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Chickenpox is a highly infectious disease caused by the varicella-zoster virus. It is long considered as an ordeal children had to go through growing up. Most people are infected by the virus are younger than 15 years of age but adults may also contract the virus and exhibit symptoms.

Prior to chickenpox vaccination, almost the entire population of humans was infected by the time they reach adulthood and some developed serious complications. These days, chickenpox cases and hospitalizations are much lower than it used to be.


Signs and symptoms

Common symptoms

  • Itchy red rash across the chest, scalp, back and face
  • Small and watery blisters the size of insect bites which break open and crust over
  • Fever
  • Abdominal pain
  • Loss of appetite
  • malaise
  • Headache
  • Dry cough


  1. Papules or pink or red bumps on the skin breaks out on the skin all over.
  2. Vesicles or watery blisters form from the papules for 24 hours then breaks and leaks.
  3. Scabs will appear covering the broken vesicles or blisters.

Infected people can have all stages of chickenpox characterized by red bumps, blisters and broken lesions at one time. Once infected, virus can be spread until every spot or blister crusts over. In severe cases when the immune system is low, the rash will cover the entire body including private parts.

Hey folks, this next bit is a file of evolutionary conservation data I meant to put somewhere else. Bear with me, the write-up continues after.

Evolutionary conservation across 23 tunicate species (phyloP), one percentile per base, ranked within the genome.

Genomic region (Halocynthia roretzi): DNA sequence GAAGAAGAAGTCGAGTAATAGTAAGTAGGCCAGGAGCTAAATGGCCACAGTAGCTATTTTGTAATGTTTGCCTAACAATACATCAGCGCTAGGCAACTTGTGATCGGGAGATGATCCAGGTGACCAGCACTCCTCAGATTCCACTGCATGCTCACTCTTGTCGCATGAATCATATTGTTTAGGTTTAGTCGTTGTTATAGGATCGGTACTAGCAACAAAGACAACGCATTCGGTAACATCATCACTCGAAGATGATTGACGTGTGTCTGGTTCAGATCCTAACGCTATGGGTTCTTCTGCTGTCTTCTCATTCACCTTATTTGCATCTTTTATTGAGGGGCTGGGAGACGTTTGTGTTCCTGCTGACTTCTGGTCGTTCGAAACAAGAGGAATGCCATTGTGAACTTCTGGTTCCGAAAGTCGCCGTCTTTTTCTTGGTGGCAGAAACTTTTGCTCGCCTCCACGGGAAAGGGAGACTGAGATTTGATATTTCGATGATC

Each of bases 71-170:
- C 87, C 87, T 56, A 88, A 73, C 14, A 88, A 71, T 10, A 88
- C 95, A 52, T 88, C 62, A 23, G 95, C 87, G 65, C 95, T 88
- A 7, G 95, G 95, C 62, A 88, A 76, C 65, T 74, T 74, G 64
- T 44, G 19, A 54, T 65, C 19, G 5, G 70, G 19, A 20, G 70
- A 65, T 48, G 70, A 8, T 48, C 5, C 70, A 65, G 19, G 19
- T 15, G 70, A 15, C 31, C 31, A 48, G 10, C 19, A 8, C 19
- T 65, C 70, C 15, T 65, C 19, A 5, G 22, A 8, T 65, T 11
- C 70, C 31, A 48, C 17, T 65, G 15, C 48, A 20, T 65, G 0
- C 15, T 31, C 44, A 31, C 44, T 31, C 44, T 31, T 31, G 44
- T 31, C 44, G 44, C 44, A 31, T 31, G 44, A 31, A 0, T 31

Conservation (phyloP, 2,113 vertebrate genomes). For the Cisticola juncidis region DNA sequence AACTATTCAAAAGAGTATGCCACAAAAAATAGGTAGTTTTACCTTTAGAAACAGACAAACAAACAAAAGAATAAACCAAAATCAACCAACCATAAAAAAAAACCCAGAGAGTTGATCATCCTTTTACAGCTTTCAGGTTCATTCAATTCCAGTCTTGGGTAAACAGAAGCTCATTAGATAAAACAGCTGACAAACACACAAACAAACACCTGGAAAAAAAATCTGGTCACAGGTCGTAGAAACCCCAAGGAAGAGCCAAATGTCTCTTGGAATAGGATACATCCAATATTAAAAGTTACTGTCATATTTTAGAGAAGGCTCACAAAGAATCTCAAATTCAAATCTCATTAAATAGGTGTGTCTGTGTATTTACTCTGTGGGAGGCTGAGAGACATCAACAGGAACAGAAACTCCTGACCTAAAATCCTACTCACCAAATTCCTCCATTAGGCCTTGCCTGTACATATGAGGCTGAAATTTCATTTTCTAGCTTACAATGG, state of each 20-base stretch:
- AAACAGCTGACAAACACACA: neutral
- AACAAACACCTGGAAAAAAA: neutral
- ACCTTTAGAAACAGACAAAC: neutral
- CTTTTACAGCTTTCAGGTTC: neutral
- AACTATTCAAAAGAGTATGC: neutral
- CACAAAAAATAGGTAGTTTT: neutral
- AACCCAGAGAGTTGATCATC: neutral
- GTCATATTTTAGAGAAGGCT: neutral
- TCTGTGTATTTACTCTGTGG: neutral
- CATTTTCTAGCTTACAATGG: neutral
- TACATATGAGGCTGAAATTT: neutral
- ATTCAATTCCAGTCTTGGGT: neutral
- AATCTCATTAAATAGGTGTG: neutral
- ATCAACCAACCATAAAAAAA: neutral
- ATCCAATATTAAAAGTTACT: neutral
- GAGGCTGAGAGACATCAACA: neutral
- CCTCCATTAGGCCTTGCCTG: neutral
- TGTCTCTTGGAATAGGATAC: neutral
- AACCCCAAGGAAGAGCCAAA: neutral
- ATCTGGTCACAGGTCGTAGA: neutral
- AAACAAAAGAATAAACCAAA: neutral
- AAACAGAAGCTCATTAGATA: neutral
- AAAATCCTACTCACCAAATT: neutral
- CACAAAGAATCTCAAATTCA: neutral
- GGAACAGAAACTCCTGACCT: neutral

Causes and risk factors

Chickenpox can be easily spread from person to person. It can be contracted by coming into contact with the liquid leaking from the blister. An infected person can also spread the disease through sneezing or coughing.

The virus incubates for about 10 to 21 days, after which the pox starts to appear. Most cases of chickenpox happen under the age of 15 and adults and older children typically get sicker than younger children with robust immune systems.

Children whose mothers had chickenpox or were vaccinated tend to get mild chickenpox and children whose mothers never had chickenpox or the vaccination tend to develop severe chickenpox cases.

Diagnosis and tests

Chickenpox is usually diagnosed by examining the blisters or rash by the doctor.


Since chickenpox is caused by a virus, there is no treatment but rest and intake of fluid plus a healthy diet. If the symptoms are severe, the doctors may prescribe medication.